What types of packaging are best for preventing food waste?
That’s the big question driving new research from the National Zero Waste Council and Value Chain Management International.
FOOD WASTE AND PACKAGING
In recent years, there’s been a growing awareness about the staggering amount of food wasted around the globe, along with an explosion in concern over the use of plastic packaging. But how might these two issues be connected? Is it possible that solutions to one issue are making the other worse?
The National Zero Waste Council has engaged Value Chain Management International, a global consulting firm specializing in the agriculture and food industries, for a national research project to understand the pros and cons of various types of packaging materials and techniques.
They’ll look at aspects like food freshness, safety, identification, storage and shelf-life, along with the greenhouse gas emissions associated with different packaging options.
“The findings of this research will form the basis of policy recommendations for governments and best practices for businesses in the agriculture, food processing and retail sectors to prevent food loss and waste,” said Malcolm Brodie, Chair of the National Zero Waste Council. “As we work to tackle food waste on a national scale, considering how packaging is applied along the entire supply chain will be an important part of the solution.”
AVOIDABLE FOOD WASTE – A $49.5 BILLION PROBLEM
In Canada alone, it’s estimated that more than one third of the food produced and distributed never gets eaten, due to loss and waste along the supply chain and at the home.
In 2017, the National Zero Waste Council conducted research on household food waste in Canada, and the results were astonishing. They found that 63% of the food Canadians throw away is considered avoidable – meaning it could have been eaten at some point.
Earlier this year, Value Chain Management International and Second Harvest deepened our collective understanding of avoidable food waste with their ground-breaking report, The Avoidable Crisis of Food Waste. It found that 11.2 million metric tonnes of avoidable food waste is generated in Canada each year, with processing and manufacturing being the largest sources, accounting for 43% of the total waste.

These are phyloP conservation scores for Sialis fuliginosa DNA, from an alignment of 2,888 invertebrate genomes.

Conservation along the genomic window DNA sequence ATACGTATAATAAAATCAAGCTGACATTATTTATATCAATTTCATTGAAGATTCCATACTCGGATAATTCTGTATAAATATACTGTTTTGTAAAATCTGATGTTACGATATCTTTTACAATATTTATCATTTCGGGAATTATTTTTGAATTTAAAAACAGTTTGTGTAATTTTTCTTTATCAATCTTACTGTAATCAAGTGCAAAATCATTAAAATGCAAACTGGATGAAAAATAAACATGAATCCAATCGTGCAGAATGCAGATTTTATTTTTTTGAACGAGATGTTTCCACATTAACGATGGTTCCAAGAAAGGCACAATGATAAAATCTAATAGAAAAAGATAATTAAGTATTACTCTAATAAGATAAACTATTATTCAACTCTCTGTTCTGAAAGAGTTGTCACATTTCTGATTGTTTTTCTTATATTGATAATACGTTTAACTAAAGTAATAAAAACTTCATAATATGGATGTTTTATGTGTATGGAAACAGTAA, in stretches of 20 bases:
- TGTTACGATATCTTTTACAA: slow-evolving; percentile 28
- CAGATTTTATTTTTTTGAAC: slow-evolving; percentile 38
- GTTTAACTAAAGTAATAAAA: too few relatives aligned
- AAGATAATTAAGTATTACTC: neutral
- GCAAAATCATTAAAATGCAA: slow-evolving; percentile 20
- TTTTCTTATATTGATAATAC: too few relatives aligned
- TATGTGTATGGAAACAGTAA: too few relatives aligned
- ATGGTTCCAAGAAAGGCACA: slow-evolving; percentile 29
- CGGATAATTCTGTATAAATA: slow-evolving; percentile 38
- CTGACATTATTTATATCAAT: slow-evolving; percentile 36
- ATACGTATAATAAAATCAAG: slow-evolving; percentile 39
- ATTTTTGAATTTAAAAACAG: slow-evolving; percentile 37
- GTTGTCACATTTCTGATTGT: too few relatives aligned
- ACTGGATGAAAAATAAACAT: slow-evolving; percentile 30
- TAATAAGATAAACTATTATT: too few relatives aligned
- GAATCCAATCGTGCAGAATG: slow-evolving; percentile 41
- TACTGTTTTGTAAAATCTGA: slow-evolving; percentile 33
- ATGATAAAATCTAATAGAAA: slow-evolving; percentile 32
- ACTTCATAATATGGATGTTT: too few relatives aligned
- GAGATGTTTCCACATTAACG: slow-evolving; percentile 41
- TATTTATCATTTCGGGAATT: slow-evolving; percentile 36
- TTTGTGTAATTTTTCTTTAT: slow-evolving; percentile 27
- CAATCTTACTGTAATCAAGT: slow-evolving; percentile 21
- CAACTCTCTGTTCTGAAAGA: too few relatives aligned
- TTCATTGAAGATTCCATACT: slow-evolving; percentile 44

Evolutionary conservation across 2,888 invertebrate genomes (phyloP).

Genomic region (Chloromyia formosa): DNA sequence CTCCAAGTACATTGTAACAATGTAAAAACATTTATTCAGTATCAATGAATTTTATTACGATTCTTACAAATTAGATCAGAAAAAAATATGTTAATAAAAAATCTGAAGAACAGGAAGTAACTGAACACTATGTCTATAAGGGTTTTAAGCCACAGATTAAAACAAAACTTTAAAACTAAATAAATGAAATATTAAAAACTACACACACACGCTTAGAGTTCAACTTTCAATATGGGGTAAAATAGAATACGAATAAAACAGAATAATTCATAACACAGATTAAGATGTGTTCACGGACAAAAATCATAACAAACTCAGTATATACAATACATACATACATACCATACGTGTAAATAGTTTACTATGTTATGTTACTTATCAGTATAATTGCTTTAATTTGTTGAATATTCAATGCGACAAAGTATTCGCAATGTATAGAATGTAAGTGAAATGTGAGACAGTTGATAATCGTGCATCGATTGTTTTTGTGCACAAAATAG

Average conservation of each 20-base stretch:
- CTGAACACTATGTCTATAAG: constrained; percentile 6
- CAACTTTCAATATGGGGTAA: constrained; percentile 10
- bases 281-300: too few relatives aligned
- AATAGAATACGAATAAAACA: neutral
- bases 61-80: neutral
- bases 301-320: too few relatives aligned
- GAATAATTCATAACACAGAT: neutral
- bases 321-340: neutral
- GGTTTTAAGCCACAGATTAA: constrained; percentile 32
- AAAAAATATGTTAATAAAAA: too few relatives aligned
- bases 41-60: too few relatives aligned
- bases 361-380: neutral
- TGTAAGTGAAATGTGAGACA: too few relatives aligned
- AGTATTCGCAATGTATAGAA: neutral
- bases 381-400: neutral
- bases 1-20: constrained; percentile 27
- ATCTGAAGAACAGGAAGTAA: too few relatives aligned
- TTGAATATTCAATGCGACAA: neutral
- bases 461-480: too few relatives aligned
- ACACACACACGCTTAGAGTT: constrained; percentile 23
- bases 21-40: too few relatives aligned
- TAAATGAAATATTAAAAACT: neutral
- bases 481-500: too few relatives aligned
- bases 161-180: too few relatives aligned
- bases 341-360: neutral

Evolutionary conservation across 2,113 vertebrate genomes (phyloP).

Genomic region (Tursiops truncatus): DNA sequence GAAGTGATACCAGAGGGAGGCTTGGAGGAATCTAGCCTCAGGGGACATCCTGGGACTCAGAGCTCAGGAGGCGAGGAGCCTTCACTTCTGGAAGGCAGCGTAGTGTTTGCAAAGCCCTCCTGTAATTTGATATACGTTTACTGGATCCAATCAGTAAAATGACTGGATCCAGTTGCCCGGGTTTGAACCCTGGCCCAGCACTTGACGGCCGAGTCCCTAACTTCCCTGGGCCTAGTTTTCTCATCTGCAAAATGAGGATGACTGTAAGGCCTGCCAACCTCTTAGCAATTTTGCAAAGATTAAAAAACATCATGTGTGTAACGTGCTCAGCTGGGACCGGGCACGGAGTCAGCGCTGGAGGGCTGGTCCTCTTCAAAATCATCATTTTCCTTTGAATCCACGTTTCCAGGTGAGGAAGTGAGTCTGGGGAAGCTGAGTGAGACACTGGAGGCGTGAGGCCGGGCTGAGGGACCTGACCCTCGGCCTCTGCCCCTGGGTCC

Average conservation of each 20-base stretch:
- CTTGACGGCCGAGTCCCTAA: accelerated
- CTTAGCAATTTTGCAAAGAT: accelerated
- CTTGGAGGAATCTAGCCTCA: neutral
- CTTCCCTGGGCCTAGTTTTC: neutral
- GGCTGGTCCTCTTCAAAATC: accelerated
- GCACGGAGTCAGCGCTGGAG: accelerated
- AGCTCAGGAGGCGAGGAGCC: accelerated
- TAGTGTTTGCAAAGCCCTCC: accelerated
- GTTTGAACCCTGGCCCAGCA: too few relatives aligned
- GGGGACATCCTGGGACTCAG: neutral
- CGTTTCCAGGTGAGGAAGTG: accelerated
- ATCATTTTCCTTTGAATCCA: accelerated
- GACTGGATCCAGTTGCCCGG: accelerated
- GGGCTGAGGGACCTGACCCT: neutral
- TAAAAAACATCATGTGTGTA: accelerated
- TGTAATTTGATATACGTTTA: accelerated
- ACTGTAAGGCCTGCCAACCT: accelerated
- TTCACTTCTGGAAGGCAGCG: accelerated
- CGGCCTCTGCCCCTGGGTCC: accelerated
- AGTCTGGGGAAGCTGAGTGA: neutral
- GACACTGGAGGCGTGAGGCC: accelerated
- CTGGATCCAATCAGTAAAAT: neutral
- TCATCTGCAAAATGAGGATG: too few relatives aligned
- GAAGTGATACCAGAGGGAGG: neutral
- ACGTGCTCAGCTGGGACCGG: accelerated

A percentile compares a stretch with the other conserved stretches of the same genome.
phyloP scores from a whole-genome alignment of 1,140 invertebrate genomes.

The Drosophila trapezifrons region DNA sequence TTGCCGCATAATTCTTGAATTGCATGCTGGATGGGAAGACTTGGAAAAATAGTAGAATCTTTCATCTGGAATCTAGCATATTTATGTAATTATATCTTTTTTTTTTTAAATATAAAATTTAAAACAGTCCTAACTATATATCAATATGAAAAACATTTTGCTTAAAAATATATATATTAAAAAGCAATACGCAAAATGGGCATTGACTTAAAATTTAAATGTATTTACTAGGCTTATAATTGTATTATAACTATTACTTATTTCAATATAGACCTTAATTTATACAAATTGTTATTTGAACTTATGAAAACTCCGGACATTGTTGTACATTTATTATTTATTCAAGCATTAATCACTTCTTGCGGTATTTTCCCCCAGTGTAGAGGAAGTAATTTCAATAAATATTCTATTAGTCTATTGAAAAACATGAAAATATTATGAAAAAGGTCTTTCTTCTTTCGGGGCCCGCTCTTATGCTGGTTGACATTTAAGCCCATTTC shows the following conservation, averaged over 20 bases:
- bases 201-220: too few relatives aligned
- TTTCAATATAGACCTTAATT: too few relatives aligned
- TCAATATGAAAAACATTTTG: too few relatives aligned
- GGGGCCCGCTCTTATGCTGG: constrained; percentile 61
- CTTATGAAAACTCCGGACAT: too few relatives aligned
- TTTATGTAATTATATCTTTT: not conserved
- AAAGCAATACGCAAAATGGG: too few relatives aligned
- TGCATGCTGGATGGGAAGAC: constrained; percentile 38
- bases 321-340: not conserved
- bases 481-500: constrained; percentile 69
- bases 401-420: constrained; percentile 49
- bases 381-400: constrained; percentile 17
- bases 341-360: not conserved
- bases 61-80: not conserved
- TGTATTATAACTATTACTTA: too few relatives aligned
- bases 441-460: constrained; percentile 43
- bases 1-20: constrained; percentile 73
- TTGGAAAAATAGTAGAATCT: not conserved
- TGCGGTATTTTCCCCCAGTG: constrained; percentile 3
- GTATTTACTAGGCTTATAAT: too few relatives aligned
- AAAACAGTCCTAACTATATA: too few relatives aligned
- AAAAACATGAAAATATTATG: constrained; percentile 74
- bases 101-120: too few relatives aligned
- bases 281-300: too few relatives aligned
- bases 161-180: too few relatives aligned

All of this wasted food adds up to a value of $49.5 billion, representing about more than half of the money Canadians spent on food at retail stores in 2016. Canada’s avoidable food waste alone could feed every person living in the country for almost 5 months.
PAPER OR PLASTIC?
Packaging is important to the food industry. It keeps food fresh and safe, facilitates handling, storage and transportation, and conveys important information to consumers. However, there may be more opportunities for industry players to adopt best practices that deliver on these food industry goals while also preventing food loss and waste.
The research will analyze six food types, and provide an estimate the percentage of sales in each category that’s unpackaged versus packaged, and where more effective packaging may be warranted:
- diary and eggs
- field crops
- meat and poultry
- sugars and syrups
This research builds upon other projects in the US and Europe, toward a made-in-Canada approach to better prevent food loss and waste while supporting sustainable and environmentally sound decision making by all in the supply chain.
FINDINGS TO BE ANNOUNCED AT THE ZERO WASTE CONFERENCE
Highlights of this new food waste and packaging report will be presented at the 2019 Zero Waste Conference, on October 30, 2019.
This national research project has been made possible through the support of Vancity and RECYC-QUÉBEC.
The National Zero Waste Council, an initiative of Metro Vancouver, is a leadership organization bringing together governments, businesses and non-government organizations to advance waste prevention in Canada and the transition to a circular economy.
A focus on waste prevention and on cross-sector collaboration uniquely positions the Council as an agent of change in Canada – driving innovation in the design, production and use of goods in support of a circular economy. By taking action on the factors that drive waste generation the Council is supporting a high quality of life, environmental sustainability and economy prosperity while consuming fewer resources and less energy.
Founded by Metro Vancouver in collaboration with the Federation of Canadian Municipalities in 2013, the Council has united, among others, six of Canada’s largest metropolitan regions – Metro Vancouver, Toronto, Montreal, Halifax, Calgary and Edmonton – with key business and government leaders, academia and non-profit organizations in a call for national action and systems change to address waste generation.
Whether you’re totally new to the concept or an industry veteran, the Zero Waste Conference in collaboration with the National Zero Waste Council strikes a balance between theory and action. The conference is your guide to the people, ideas and actions that are having the biggest impact.
2019 Zero Waste Conference:
Mobilizing for Success in the Circular Economy
October 30 – 31, 2019
Vancouver Convention Centre (999 Canada Place)